PREVALENCE OF FALL AND ASSOCIATED FACTORS AMONG COMMUNITYDWELLING EUROPEAN OLDER ADULTS: A CROSS-SECTIONAL STUDY
M. Almada, P. Brochado, D. Portela, L. Midão, E. Costa
J Frailty Aging 2021;10(1)10-16
im: As a person ages, the risk of fall increases, which affects quality of life and represents a financial burden to health- and social-systems, and a greater morbidity and mortality risk. Fall leads to decreased social contact, anxiety, long-term physical disability, severe dependency and hospitalizations. Currently, few studies address this phenomenon using a uniform methodology; therefore, this study aims to explore the prevalence of fall and associated-variables in older adults across Europe. Methods: In this cross-sectional analysis, we used data from Wave 6 of SHARE. The prevalence of fall was assessed through the answer “falling down” to the question “For the past six months at least, have you been bothered by any of the health conditions on this card?”. Multilevel logistic regression was used, using fall as a dependent variable. Multilevel univariable logistic regression models were made to identify potential associated factors. Results: From the 41,098 participants, 56.3% were female, and the average age was of 70.0 ± 8.9 years. The prevalence of fall was 8.2% (CI 8.0% to 8.4%), being higher in women (10.1% vs. 5.8%) and increasing with age. Age, female gender, being frail or pre-frail, higher scores on the EURO-D scale, polypharmacy and fear of falling were found to be significantly associated with fall. Conclusions: We found that fall is prevalent in the European community-dwelling population, with variations between countries. As a public health priority, identification of the variables associated with fall is important in order to identify/monitor the risk in older groups and develop tailored and cost-effective interventions for fall prevention.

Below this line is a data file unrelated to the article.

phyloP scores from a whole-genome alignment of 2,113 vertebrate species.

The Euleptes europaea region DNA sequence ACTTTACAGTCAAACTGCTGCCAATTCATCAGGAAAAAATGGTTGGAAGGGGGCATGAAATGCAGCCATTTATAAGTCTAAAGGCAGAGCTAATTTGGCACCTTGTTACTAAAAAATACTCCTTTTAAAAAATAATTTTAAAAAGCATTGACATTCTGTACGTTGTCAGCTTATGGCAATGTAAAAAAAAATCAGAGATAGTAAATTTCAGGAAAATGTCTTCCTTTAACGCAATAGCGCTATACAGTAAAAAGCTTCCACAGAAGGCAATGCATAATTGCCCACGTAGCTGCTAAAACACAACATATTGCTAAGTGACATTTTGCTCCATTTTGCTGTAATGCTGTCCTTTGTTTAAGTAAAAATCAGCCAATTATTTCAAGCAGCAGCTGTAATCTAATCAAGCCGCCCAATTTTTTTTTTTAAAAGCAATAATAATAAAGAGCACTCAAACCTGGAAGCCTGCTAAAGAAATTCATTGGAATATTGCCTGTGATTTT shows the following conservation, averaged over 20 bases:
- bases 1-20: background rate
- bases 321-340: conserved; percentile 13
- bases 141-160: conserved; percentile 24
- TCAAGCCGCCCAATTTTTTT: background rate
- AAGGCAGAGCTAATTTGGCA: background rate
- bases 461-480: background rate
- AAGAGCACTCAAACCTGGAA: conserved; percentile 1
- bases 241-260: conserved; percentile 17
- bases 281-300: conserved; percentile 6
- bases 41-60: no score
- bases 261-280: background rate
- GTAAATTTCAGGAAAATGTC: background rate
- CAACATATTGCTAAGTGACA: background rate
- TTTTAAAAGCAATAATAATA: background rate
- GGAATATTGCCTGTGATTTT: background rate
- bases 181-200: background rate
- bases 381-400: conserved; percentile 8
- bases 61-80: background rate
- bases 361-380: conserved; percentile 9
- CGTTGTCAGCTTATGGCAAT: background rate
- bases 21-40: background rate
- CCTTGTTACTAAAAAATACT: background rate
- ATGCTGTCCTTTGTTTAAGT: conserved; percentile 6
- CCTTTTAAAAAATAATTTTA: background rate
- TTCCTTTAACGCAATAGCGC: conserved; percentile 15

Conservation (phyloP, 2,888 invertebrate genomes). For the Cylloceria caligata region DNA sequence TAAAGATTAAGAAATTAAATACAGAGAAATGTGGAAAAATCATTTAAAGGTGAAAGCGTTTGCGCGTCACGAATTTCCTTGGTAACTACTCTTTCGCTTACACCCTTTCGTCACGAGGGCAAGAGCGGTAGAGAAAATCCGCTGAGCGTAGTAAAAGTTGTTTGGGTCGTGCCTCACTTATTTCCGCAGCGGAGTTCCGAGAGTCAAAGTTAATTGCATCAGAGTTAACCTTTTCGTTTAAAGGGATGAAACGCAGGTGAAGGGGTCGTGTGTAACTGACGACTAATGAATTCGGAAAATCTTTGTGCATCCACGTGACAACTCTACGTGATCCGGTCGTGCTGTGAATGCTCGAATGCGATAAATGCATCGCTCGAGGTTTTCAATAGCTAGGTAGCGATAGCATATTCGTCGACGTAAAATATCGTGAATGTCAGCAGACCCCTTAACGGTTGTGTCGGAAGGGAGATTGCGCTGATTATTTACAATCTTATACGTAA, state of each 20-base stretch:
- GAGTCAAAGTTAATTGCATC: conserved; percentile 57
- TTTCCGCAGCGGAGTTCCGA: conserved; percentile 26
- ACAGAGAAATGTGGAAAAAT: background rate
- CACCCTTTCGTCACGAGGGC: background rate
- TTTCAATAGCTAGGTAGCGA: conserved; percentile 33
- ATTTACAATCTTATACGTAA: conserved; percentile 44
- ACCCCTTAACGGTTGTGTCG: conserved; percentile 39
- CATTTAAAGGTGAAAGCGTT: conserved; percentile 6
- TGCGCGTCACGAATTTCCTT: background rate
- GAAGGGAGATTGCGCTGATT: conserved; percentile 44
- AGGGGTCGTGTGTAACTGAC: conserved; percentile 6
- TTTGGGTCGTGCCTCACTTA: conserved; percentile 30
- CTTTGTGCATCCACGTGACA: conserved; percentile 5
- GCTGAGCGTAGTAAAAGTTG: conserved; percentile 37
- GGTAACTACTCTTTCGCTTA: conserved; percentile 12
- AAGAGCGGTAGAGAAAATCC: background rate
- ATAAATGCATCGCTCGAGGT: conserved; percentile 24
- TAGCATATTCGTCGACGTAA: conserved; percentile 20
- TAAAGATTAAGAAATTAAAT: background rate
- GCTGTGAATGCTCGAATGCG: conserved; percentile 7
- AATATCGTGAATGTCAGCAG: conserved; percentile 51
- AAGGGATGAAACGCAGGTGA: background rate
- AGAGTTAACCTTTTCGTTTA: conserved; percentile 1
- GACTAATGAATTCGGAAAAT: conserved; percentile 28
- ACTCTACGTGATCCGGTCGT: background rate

M. Almada ; P. Brochado ; D. Portela ; L. Midão ; E. Costa (2020): Prevalence of fall and associated factors among community-dwelling European older adults: a cross-sectional study. The Journal of Frailty and Aging (JFA). http://dx.doi.org/10.14283/jfa.2020.44